Many of us have heard of GMOs—genetically modified organisms in our food supply—and have seen labeling on food packages that note products are “non-GMO” (or other verbiage on food and beverage packaging that there are GMO or bioengineered ingredients in a product). But many of us don’t know a ton about how GMO technology uses specific scientific innovations that genetically alter plants to promote desired characteristics. In fact, GMO technology is a farming tool that increases productivity, decreases waste, and simultaneously provides us with safe and nutritious grains, fruits and vegetables. One key GMO crop that helps our food supply in many ways? Corn. Read on to explore how GMOs can benefit our food supply and to learn about some intriguing research linked to GMO corn.
GMO crops available in the U.S. include corn, soybeans, cotton, potatoes, papaya, summer squash, canola, alfalfa, apples, sugar beets, and pink pineapples. GMO characteristics of these crops include attributes that help them grow better under environmental stresses, like drought, and ward off diseases and pests (as well as other handy benefits, like resisting browning once they are sliced). GMO foods provide a safe and nutritious way to access the recommended servings of fruits and vegetables that are put forth by the USDA Dietary Guidelines.
GMO technology also helps to decrease food waste, gives many underserved areas of the global population a reliable source of nutritious food options, and helps farmers use less pesticides. Notably, GMO technology has been used for over 20 years and has been scientifically been proven to be an effective way to support agriculture. Also, according to PG Economics LTD, the economic benefits of genetically modified crops have reached $150 billion globally since the first GMO crops were planted in 1996.
The Skinny on GMO Corn
Corn is used for feeding people and animals, but it is also used to produce fuel (ethanol) and many additional everyday items—like toothpaste, dish detergent, paper, cosmetics, and many other products we encounter on a regular basis. Because corn is used in a variety of consumer and animal products, GMO corn (also referred to as maize) research and advances in GMO corn characteristics support many branches of the food industry and other consumer-based economic systems.
GMO corn is made to be herbicide-resistant, insect-resistant, or a combination of both. A 2018 study by Pellegrino et al. showed that not only does GMO corn score highly on the “productivity-in-farming chart,” but that 21 years of peer-reviewed data also support the positive agronomic, human, and environmental health traits of GMO corn.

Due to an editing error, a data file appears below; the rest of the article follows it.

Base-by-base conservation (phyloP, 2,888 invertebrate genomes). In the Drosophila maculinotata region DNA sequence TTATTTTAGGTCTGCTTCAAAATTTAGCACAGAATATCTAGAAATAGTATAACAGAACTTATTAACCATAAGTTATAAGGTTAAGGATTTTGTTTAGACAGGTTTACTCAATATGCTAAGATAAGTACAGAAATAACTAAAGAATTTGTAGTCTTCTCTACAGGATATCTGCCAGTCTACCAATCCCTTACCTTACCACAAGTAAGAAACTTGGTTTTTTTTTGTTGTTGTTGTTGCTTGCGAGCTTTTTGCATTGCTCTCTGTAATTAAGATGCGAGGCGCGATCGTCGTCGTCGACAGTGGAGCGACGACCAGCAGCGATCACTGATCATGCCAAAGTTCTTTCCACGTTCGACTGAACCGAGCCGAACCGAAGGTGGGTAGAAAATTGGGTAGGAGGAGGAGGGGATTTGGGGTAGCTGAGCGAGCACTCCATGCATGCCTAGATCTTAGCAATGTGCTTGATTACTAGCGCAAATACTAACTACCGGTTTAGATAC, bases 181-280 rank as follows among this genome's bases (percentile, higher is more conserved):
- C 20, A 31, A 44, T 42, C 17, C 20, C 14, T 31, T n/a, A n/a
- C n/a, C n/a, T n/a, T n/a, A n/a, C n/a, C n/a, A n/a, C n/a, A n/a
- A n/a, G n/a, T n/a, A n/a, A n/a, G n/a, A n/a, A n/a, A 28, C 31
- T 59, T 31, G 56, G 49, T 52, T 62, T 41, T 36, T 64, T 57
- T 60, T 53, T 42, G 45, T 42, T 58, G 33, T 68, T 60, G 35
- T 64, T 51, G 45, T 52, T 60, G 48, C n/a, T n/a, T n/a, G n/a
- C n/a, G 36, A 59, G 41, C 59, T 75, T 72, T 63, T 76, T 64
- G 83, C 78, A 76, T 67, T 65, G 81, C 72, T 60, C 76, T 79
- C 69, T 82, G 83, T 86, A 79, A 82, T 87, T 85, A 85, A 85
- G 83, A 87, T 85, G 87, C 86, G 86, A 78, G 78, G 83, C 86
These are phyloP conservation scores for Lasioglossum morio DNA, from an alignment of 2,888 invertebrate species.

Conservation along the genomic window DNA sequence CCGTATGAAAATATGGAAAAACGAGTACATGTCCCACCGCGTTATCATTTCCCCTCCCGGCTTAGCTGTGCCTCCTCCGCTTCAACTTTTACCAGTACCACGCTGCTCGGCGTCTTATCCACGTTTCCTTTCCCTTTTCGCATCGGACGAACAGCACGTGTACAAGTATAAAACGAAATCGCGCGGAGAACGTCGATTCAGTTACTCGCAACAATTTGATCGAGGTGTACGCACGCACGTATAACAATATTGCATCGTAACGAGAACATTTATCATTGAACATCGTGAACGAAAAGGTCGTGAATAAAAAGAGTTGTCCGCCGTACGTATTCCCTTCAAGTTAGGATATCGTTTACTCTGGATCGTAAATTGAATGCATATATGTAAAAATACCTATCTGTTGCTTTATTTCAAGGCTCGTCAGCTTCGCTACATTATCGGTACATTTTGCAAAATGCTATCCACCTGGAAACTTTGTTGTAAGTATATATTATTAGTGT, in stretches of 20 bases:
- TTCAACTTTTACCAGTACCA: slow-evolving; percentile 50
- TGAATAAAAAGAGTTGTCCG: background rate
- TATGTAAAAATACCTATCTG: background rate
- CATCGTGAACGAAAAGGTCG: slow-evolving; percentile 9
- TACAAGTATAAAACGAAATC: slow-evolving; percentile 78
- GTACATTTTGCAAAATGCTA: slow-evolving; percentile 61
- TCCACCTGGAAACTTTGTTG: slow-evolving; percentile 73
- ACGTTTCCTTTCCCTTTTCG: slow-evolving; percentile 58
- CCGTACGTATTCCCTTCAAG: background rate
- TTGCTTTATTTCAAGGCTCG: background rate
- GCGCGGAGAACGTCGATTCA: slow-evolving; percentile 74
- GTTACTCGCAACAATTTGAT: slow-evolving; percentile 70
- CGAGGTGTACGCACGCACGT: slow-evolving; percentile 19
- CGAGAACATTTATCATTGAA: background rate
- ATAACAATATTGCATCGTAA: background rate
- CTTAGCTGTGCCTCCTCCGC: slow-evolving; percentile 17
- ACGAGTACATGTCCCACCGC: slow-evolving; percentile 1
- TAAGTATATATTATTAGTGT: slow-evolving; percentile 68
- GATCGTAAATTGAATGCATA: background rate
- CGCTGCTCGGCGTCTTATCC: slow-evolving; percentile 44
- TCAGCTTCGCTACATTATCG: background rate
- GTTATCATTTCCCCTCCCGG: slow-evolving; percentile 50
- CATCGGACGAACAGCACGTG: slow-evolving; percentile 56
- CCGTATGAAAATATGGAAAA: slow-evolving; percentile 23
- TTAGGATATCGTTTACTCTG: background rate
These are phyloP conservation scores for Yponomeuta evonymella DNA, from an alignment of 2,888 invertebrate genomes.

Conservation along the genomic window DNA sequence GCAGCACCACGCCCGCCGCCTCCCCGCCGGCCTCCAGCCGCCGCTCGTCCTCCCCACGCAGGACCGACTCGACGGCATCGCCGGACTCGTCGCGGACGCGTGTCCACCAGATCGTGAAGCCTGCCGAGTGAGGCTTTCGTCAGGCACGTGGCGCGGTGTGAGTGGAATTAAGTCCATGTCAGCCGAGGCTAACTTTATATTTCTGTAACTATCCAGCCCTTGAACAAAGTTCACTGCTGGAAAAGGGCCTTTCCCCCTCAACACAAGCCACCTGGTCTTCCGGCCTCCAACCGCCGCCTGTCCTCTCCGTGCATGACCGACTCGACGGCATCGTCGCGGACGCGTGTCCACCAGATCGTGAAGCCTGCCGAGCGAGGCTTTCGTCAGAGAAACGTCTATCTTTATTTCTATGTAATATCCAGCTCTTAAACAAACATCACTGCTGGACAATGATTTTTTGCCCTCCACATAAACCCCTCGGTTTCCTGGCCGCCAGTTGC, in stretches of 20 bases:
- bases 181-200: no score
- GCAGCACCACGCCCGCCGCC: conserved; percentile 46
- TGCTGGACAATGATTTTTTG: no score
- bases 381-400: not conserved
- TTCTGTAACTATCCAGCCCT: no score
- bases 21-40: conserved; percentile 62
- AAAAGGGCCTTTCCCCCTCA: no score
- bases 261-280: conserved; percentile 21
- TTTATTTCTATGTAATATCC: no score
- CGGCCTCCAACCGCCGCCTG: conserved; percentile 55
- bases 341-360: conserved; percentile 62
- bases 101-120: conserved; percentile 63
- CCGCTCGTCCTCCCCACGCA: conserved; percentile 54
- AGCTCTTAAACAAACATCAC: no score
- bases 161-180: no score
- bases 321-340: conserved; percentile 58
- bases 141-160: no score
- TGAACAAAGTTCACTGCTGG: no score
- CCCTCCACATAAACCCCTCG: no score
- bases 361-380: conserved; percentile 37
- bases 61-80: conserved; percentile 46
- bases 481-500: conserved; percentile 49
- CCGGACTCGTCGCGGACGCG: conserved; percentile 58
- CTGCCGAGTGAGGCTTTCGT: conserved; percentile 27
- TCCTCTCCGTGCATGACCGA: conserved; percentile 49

The Pellegrino research team performed a meta-analysis by analyzing approximately 6,000 globally published peer-reviewed literature publications (from the years 1996 to 2016) on crop yield, grain quality, impact on non-target organisms (NTOs), impact on target organisms (TOs), and soil biomass decomposition of GMO corn. Ideally, farmers around the globe aim to cultivate corn that grows with high-quality yields and minimal impact on the environment. Environmental impacts may include both positive and negative effects, including adverse changes to soil, the introduction of “friendly organisms” (bugs and microbes that don’t harm crops and are beneficial), changes in water resources, and increased or decreased greenhouse gas emissions.
The results of the Pellegrino study indicated that there is strong evidence that GMO corn performs better than its near-isogenic line (a non-GMO modified crop that is nevertheless similar in genetic identity) in multiple ways, including enhanced grain quality and yield as well as increased pest resistance (that does not impact beneficial insects).
In addition to the Pellegrino study, in 2019 researchers newly showed that they can consistently increase corn yields up to 10% by changing a gene that increases plant growth in the face of harsh weather and related growing conditions. Plant characteristics such as bigger leaves (which support photosynthesis) and more efficient use of nitrogen (a key soil nutrient) were pinpointed as attributes that helped these plants grow more.
Growing a widely used crop such as corn with the added benefits of GMO technology is significant on a global scale. With the growing population and threats to usable farmland, scientists and producers must work together be more strategically efficient in growing high-demand commodity crops to maintain our food supply. Fortunately for all of us, the scientific literature continues to support the safety and efficacy of ubiquitous GMO crops like corn.